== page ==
John Moore comments at Brand Autopsy on a new display strategy being tested by Borders Book Stores. As you probably know, book stores normally display their books with the edge facing the customer. ||||||
The obvious reason for this is you can put more books on the shelf that way.
But recently, Borders experimented with displaying books with the cover showing. [ ] [ ] [ ] [ ] Even though the number of books displayed was reduced by 5-10%, sales increased by 9%. Book stores have used the |||||| model for decades, probably since the very first book stores. It's just the way books are sold. Give Borders credit for trying something new.
On the other hand, are the customers' needs being met? It depends. If the customer's looking for a best-seller, then yes, her needs are being met. But what about the customer who's looking for a book on woodworking. That customer is going to have fewer choices. And isn't "huge selection" one of the big box book stores' selling points? But, for a company with stockholders to answer to, 9% more sales with 10% less inventory is awfully hard to pass up. It's the typical short-term thinking that gets big companies in trouble all the time.
Which points out the fatal flaw in the big box business model. They claim to offer bigger selection and lower prices than their independent competitors. But, in the end, there's a lot of rent, and a lot of utilities to be paid on those big stores. And there are a lot of stockholders who expect to see profits grow every year. How do you do that? Either increase sales, which becomes increasingly difficult, or lower expenses. And one way to lower expenses is to reduce inventory, taking away one of their selling advantages.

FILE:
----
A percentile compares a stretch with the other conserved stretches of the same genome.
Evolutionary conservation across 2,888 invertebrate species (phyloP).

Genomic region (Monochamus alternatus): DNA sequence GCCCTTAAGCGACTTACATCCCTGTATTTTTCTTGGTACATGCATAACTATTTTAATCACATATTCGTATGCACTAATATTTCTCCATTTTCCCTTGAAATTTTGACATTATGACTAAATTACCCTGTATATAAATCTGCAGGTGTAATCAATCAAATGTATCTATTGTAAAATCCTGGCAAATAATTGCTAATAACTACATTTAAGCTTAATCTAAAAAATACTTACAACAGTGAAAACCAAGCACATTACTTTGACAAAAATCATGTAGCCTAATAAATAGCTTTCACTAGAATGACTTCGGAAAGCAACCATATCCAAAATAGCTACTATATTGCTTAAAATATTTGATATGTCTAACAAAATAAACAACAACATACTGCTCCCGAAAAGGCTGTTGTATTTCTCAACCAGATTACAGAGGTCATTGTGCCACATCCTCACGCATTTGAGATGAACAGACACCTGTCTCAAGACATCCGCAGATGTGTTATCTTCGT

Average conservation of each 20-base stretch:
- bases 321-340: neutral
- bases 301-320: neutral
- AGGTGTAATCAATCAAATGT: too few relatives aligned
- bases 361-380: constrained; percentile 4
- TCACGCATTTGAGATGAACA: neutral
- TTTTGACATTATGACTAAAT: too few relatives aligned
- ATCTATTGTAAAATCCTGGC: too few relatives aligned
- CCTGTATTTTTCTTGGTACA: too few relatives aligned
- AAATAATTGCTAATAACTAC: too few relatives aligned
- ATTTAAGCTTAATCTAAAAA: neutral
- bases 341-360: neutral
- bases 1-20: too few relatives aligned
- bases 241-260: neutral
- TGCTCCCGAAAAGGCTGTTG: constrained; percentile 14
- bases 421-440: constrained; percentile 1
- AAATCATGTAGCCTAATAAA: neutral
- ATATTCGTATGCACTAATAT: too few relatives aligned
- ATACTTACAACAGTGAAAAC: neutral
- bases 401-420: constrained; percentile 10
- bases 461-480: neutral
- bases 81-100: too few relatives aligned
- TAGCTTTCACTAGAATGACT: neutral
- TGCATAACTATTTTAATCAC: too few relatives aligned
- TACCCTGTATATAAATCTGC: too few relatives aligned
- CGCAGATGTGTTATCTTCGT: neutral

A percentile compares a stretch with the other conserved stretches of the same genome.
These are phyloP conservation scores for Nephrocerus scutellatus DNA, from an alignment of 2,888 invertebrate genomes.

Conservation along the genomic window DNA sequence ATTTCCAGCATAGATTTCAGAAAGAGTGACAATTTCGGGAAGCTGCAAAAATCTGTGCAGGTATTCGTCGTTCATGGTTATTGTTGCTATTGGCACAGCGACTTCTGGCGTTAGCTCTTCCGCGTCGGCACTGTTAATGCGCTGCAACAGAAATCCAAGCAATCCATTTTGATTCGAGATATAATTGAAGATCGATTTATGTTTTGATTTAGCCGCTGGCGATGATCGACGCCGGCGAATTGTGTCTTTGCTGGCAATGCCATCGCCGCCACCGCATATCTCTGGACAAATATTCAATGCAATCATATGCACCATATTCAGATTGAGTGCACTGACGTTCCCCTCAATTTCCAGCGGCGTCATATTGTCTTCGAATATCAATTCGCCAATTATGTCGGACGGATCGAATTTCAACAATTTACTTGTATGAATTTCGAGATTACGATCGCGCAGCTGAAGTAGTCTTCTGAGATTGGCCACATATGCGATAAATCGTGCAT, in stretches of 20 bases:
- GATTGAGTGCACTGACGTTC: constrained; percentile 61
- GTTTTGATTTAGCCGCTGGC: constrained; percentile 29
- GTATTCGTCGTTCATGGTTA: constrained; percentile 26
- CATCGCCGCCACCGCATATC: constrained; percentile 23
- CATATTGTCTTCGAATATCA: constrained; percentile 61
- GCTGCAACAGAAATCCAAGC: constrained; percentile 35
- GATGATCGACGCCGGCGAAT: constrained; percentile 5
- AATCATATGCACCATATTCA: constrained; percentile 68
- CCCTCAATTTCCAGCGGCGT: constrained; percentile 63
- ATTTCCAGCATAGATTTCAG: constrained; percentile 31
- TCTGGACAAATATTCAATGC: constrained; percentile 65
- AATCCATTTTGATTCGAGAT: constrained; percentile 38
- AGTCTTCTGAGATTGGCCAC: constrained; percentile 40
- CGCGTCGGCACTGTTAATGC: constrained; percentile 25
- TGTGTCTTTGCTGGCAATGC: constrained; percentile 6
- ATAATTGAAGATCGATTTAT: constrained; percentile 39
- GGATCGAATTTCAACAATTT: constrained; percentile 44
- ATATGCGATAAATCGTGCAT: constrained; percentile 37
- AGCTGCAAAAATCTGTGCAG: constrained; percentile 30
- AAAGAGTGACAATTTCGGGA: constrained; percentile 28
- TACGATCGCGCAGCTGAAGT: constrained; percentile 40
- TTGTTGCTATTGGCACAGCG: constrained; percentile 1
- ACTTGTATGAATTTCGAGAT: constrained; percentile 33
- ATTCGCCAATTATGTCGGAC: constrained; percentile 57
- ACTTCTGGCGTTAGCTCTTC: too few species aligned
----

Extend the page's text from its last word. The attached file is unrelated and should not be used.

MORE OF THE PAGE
One beneficiary of this new business model would be the independent book stores who have the ability to display more of the specialty books that Borders won't have. Since these books will have limited availability, they won't be discounted, making them more profitable. An added bonus is the independent's knowledge of their merchandise. A good indie bookseller is likely to point out better choices (or additional choices) to readers. Customers will become increasingly frustrated with the chain store and become more loyal to the retailer who seems to always have what they need.
There are several lessons we can learn from the Borders experiment. The most important one may be that a small short-term increase in profits, when it comes at the expense of good customer service, isn't such a great idea. If you've promised your customer selection, then you'd better have it. Because, in the long run, it's never a good idea to break a promise.
For another take on the Borders experiment, check out Seth Godin's post, "Do You Have vs. Do You Want?